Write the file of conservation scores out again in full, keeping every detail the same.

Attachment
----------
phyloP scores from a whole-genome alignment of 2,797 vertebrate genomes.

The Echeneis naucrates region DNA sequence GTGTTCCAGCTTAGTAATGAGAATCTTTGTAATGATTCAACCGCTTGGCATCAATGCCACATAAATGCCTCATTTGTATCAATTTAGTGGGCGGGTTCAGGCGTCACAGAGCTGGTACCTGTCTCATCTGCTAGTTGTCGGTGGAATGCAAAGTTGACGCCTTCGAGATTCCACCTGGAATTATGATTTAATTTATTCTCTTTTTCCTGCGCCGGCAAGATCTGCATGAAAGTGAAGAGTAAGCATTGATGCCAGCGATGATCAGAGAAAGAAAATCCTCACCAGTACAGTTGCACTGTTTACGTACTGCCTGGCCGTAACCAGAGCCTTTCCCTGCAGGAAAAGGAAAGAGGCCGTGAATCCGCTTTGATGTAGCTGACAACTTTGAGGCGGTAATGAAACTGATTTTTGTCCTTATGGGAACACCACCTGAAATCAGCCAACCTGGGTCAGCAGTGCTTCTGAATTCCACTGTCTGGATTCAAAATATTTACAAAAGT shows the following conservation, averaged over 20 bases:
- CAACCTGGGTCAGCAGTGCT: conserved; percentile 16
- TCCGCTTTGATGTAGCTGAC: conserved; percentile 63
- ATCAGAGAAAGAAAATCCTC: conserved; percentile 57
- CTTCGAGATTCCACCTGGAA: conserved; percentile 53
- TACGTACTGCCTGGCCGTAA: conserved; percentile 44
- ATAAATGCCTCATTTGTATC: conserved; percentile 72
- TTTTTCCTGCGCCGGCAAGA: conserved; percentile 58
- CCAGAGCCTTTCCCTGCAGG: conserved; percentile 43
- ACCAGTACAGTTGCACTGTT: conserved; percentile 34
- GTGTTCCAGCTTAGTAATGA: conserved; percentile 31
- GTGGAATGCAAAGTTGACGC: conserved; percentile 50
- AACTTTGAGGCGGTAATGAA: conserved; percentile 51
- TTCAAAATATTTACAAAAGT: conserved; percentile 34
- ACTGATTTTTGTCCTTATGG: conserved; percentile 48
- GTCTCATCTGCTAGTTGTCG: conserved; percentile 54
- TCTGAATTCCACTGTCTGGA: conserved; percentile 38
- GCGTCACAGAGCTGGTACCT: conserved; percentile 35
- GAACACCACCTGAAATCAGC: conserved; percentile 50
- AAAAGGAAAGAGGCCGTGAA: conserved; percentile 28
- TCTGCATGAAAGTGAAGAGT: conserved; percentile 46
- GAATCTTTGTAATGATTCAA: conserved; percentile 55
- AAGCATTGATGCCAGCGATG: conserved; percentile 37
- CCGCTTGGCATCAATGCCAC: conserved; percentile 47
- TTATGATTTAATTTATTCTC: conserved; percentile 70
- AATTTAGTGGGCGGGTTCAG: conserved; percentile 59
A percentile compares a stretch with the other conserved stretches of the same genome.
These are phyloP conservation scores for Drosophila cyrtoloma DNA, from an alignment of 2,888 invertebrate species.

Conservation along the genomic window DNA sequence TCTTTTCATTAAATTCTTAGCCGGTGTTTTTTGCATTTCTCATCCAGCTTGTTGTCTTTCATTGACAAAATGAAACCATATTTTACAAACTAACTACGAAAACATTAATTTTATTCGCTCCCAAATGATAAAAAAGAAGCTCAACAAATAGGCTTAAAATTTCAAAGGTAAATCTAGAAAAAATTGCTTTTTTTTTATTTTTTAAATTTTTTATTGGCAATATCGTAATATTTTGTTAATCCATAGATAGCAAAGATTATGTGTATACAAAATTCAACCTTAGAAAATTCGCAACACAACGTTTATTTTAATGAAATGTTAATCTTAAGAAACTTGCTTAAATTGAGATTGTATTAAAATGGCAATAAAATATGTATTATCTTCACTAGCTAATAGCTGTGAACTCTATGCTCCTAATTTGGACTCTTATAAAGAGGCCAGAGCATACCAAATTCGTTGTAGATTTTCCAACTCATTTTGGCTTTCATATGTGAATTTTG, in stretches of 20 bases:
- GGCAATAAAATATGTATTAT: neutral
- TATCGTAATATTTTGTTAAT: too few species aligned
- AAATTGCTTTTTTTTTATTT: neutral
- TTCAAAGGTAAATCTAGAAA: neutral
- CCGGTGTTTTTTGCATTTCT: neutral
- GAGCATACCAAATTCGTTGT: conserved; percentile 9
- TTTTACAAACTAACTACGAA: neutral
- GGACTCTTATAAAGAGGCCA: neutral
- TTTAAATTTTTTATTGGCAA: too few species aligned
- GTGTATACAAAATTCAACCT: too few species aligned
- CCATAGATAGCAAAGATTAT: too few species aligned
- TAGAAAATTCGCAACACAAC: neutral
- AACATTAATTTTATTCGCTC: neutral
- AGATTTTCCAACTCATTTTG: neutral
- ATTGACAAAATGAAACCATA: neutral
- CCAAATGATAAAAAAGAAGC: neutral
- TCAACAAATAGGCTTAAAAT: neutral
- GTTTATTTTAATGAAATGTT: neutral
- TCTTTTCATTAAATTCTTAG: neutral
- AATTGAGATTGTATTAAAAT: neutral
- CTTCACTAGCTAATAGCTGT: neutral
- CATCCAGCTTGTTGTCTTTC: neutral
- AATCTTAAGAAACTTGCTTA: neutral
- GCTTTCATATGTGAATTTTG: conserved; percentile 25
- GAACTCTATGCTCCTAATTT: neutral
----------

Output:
phyloP scores from a whole-genome alignment of 2,797 vertebrate genomes.

The Echeneis naucrates region DNA sequence GTGTTCCAGCTTAGTAATGAGAATCTTTGTAATGATTCAACCGCTTGGCATCAATGCCACATAAATGCCTCATTTGTATCAATTTAGTGGGCGGGTTCAGGCGTCACAGAGCTGGTACCTGTCTCATCTGCTAGTTGTCGGTGGAATGCAAAGTTGACGCCTTCGAGATTCCACCTGGAATTATGATTTAATTTATTCTCTTTTTCCTGCGCCGGCAAGATCTGCATGAAAGTGAAGAGTAAGCATTGATGCCAGCGATGATCAGAGAAAGAAAATCCTCACCAGTACAGTTGCACTGTTTACGTACTGCCTGGCCGTAACCAGAGCCTTTCCCTGCAGGAAAAGGAAAGAGGCCGTGAATCCGCTTTGATGTAGCTGACAACTTTGAGGCGGTAATGAAACTGATTTTTGTCCTTATGGGAACACCACCTGAAATCAGCCAACCTGGGTCAGCAGTGCTTCTGAATTCCACTGTCTGGATTCAAAATATTTACAAAAGT shows the following conservation, averaged over 20 bases:
- CAACCTGGGTCAGCAGTGCT: conserved; percentile 16
- TCCGCTTTGATGTAGCTGAC: conserved; percentile 63
- ATCAGAGAAAGAAAATCCTC: conserved; percentile 57
- CTTCGAGATTCCACCTGGAA: conserved; percentile 53
- TACGTACTGCCTGGCCGTAA: conserved; percentile 44
- ATAAATGCCTCATTTGTATC: conserved; percentile 72
- TTTTTCCTGCGCCGGCAAGA: conserved; percentile 58
- CCAGAGCCTTTCCCTGCAGG: conserved; percentile 43
- ACCAGTACAGTTGCACTGTT: conserved; percentile 34
- GTGTTCCAGCTTAGTAATGA: conserved; percentile 31
- GTGGAATGCAAAGTTGACGC: conserved; percentile 50
- AACTTTGAGGCGGTAATGAA: conserved; percentile 51
- TTCAAAATATTTACAAAAGT: conserved; percentile 34
- ACTGATTTTTGTCCTTATGG: conserved; percentile 48
- GTCTCATCTGCTAGTTGTCG: conserved; percentile 54
- TCTGAATTCCACTGTCTGGA: conserved; percentile 38
- GCGTCACAGAGCTGGTACCT: conserved; percentile 35
- GAACACCACCTGAAATCAGC: conserved; percentile 50
- AAAAGGAAAGAGGCCGTGAA: conserved; percentile 28
- TCTGCATGAAAGTGAAGAGT: conserved; percentile 46
- GAATCTTTGTAATGATTCAA: conserved; percentile 55
- AAGCATTGATGCCAGCGATG: conserved; percentile 37
- CCGCTTGGCATCAATGCCAC: conserved; percentile 47
- TTATGATTTAATTTATTCTC: conserved; percentile 70
- AATTTAGTGGGCGGGTTCAG: conserved; percentile 59
A percentile compares a stretch with the other conserved stretches of the same genome.
These are phyloP conservation scores for Drosophila cyrtoloma DNA, from an alignment of 2,888 invertebrate species.

Conservation along the genomic window DNA sequence TCTTTTCATTAAATTCTTAGCCGGTGTTTTTTGCATTTCTCATCCAGCTTGTTGTCTTTCATTGACAAAATGAAACCATATTTTACAAACTAACTACGAAAACATTAATTTTATTCGCTCCCAAATGATAAAAAAGAAGCTCAACAAATAGGCTTAAAATTTCAAAGGTAAATCTAGAAAAAATTGCTTTTTTTTTATTTTTTAAATTTTTTATTGGCAATATCGTAATATTTTGTTAATCCATAGATAGCAAAGATTATGTGTATACAAAATTCAACCTTAGAAAATTCGCAACACAACGTTTATTTTAATGAAATGTTAATCTTAAGAAACTTGCTTAAATTGAGATTGTATTAAAATGGCAATAAAATATGTATTATCTTCACTAGCTAATAGCTGTGAACTCTATGCTCCTAATTTGGACTCTTATAAAGAGGCCAGAGCATACCAAATTCGTTGTAGATTTTCCAACTCATTTTGGCTTTCATATGTGAATTTTG, in stretches of 20 bases:
- GGCAATAAAATATGTATTAT: neutral
- TATCGTAATATTTTGTTAAT: too few species aligned
- AAATTGCTTTTTTTTTATTT: neutral
- TTCAAAGGTAAATCTAGAAA: neutral
- CCGGTGTTTTTTGCATTTCT: neutral
- GAGCATACCAAATTCGTTGT: conserved; percentile 9
- TTTTACAAACTAACTACGAA: neutral
- GGACTCTTATAAAGAGGCCA: neutral
- TTTAAATTTTTTATTGGCAA: too few species aligned
- GTGTATACAAAATTCAACCT: too few species aligned
- CCATAGATAGCAAAGATTAT: too few species aligned
- TAGAAAATTCGCAACACAAC: neutral
- AACATTAATTTTATTCGCTC: neutral
- AGATTTTCCAACTCATTTTG: neutral
- ATTGACAAAATGAAACCATA: neutral
- CCAAATGATAAAAAAGAAGC: neutral
- TCAACAAATAGGCTTAAAAT: neutral
- GTTTATTTTAATGAAATGTT: neutral
- TCTTTTCATTAAATTCTTAG: neutral
- AATTGAGATTGTATTAAAAT: neutral
- CTTCACTAGCTAATAGCTGT: neutral
- CATCCAGCTTGTTGTCTTTC: neutral
- AATCTTAAGAAACTTGCTTA: neutral
- GCTTTCATATGTGAATTTTG: conserved; percentile 25
- GAACTCTATGCTCCTAATTT: neutral